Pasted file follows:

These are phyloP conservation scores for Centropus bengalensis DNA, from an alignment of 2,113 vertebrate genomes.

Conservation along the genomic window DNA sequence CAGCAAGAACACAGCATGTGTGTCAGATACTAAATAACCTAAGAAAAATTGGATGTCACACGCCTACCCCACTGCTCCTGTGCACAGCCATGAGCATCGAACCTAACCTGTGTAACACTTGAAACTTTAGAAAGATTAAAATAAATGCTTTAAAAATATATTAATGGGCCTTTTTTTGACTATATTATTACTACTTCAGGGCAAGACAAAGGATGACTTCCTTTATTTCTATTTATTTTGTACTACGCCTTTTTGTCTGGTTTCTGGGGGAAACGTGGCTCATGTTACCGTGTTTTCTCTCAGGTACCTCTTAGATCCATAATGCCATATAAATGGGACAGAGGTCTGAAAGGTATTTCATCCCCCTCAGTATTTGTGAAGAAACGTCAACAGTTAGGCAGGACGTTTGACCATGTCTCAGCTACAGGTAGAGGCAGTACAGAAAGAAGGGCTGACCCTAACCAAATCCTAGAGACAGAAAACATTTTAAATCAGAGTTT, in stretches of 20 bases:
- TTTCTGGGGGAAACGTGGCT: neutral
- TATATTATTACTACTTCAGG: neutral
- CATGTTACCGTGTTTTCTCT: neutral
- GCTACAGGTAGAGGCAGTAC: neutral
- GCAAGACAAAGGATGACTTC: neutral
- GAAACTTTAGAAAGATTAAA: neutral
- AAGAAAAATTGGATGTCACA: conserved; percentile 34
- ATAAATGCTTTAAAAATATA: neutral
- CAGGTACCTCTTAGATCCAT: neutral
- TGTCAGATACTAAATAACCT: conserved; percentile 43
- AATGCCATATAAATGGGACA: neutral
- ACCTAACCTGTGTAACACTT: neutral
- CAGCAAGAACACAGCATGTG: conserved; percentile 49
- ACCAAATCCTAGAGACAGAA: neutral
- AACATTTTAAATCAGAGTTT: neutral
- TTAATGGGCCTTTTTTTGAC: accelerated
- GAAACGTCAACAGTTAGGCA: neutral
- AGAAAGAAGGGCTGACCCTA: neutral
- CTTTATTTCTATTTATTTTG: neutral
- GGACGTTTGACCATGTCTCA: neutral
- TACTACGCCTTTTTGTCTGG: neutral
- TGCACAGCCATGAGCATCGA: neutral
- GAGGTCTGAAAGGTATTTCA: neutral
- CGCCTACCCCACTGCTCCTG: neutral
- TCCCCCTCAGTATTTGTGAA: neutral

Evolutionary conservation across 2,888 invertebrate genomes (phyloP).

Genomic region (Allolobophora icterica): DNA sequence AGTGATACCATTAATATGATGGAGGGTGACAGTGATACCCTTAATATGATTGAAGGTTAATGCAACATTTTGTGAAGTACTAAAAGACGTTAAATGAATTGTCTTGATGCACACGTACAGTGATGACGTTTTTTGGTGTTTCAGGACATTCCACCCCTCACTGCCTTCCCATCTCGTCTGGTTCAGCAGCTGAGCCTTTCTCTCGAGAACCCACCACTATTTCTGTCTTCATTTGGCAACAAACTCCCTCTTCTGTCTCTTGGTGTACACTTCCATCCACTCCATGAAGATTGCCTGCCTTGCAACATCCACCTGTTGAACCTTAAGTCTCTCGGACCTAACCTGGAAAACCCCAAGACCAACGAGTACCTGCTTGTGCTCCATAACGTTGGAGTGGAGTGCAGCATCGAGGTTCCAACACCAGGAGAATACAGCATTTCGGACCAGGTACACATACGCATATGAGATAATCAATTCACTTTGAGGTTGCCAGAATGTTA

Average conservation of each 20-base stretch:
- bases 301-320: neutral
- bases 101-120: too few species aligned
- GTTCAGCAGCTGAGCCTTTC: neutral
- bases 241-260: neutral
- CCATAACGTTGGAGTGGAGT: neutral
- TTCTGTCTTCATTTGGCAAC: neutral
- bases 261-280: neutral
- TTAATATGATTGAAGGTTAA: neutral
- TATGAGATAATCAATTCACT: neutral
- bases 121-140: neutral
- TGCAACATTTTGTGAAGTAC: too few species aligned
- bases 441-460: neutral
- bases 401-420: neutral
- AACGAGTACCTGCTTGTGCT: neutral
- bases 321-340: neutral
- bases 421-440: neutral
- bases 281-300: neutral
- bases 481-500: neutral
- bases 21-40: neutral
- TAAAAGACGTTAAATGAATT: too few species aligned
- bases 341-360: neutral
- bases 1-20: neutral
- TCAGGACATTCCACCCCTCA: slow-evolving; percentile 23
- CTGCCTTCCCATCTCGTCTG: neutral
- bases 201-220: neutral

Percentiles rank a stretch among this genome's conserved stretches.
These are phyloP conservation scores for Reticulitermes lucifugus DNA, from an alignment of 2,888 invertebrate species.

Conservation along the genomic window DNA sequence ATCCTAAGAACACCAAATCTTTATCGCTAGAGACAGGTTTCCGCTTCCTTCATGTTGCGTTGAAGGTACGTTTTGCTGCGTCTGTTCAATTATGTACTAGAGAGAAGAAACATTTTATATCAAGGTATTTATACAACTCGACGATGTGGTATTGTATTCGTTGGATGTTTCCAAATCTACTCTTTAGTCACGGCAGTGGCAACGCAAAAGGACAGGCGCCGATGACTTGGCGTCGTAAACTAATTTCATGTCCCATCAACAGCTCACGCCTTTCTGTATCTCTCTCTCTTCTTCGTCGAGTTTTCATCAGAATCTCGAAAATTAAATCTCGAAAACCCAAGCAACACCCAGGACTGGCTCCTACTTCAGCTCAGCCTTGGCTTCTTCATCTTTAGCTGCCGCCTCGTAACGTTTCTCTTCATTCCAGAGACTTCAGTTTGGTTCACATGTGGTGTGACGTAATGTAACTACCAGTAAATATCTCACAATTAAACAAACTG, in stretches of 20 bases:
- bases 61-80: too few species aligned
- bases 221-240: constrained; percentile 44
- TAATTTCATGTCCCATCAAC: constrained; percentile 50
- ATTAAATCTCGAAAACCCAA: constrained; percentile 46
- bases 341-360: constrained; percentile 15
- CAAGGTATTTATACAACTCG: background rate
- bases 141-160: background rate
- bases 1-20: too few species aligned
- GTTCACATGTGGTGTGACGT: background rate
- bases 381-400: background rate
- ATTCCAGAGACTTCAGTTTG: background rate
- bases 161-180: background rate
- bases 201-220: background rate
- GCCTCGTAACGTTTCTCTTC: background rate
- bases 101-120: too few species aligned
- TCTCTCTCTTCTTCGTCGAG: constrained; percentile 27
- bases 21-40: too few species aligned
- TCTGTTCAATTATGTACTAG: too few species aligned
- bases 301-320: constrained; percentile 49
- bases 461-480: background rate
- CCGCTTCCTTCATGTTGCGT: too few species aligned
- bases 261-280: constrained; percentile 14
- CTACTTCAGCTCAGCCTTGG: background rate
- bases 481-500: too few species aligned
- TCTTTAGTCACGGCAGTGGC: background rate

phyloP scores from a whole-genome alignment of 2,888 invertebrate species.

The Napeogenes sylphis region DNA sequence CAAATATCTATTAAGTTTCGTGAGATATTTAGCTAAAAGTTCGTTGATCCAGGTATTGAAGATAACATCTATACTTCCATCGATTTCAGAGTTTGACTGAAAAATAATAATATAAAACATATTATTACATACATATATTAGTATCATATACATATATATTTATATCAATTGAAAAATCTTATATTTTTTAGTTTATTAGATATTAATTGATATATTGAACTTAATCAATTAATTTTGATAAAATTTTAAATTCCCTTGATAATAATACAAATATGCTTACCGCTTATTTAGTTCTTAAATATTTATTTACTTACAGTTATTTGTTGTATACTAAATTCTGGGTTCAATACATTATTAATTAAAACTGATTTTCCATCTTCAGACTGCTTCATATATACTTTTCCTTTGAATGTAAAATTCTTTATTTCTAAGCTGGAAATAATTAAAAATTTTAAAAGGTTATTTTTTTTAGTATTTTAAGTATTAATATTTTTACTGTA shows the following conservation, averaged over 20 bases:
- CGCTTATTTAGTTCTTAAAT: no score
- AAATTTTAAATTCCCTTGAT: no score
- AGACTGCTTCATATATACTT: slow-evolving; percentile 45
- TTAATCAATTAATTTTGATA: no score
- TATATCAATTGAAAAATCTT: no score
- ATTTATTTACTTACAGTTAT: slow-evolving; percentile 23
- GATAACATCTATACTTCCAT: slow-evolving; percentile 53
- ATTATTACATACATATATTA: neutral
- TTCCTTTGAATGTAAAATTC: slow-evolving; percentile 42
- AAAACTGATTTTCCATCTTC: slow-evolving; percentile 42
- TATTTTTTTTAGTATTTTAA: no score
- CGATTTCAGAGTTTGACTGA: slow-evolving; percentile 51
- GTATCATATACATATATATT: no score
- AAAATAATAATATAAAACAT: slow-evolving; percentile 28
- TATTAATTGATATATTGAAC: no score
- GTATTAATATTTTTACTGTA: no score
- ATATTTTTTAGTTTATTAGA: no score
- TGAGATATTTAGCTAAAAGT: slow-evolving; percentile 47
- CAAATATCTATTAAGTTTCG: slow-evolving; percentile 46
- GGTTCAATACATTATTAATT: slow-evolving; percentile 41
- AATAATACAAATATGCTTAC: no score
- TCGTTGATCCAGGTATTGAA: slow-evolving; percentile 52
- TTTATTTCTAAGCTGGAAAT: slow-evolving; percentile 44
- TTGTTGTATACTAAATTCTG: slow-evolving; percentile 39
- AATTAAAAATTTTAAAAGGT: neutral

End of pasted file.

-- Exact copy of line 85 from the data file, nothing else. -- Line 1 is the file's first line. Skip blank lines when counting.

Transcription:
The Napeogenes sylphis region DNA sequence CAAATATCTATTAAGTTTCGTGAGATATTTAGCTAAAAGTTCGTTGATCCAGGTATTGAAGATAACATCTATACTTCCATCGATTTCAGAGTTTGACTGAAAAATAATAATATAAAACATATTATTACATACATATATTAGTATCATATACATATATATTTATATCAATTGAAAAATCTTATATTTTTTAGTTTATTAGATATTAATTGATATATTGAACTTAATCAATTAATTTTGATAAAATTTTAAATTCCCTTGATAATAATACAAATATGCTTACCGCTTATTTAGTTCTTAAATATTTATTTACTTACAGTTATTTGTTGTATACTAAATTCTGGGTTCAATACATTATTAATTAAAACTGATTTTCCATCTTCAGACTGCTTCATATATACTTTTCCTTTGAATGTAAAATTCTTTATTTCTAAGCTGGAAATAATTAAAAATTTTAAAAGGTTATTTTTTTTAGTATTTTAAGTATTAATATTTTTACTGTA shows the following conservation, averaged over 20 bases: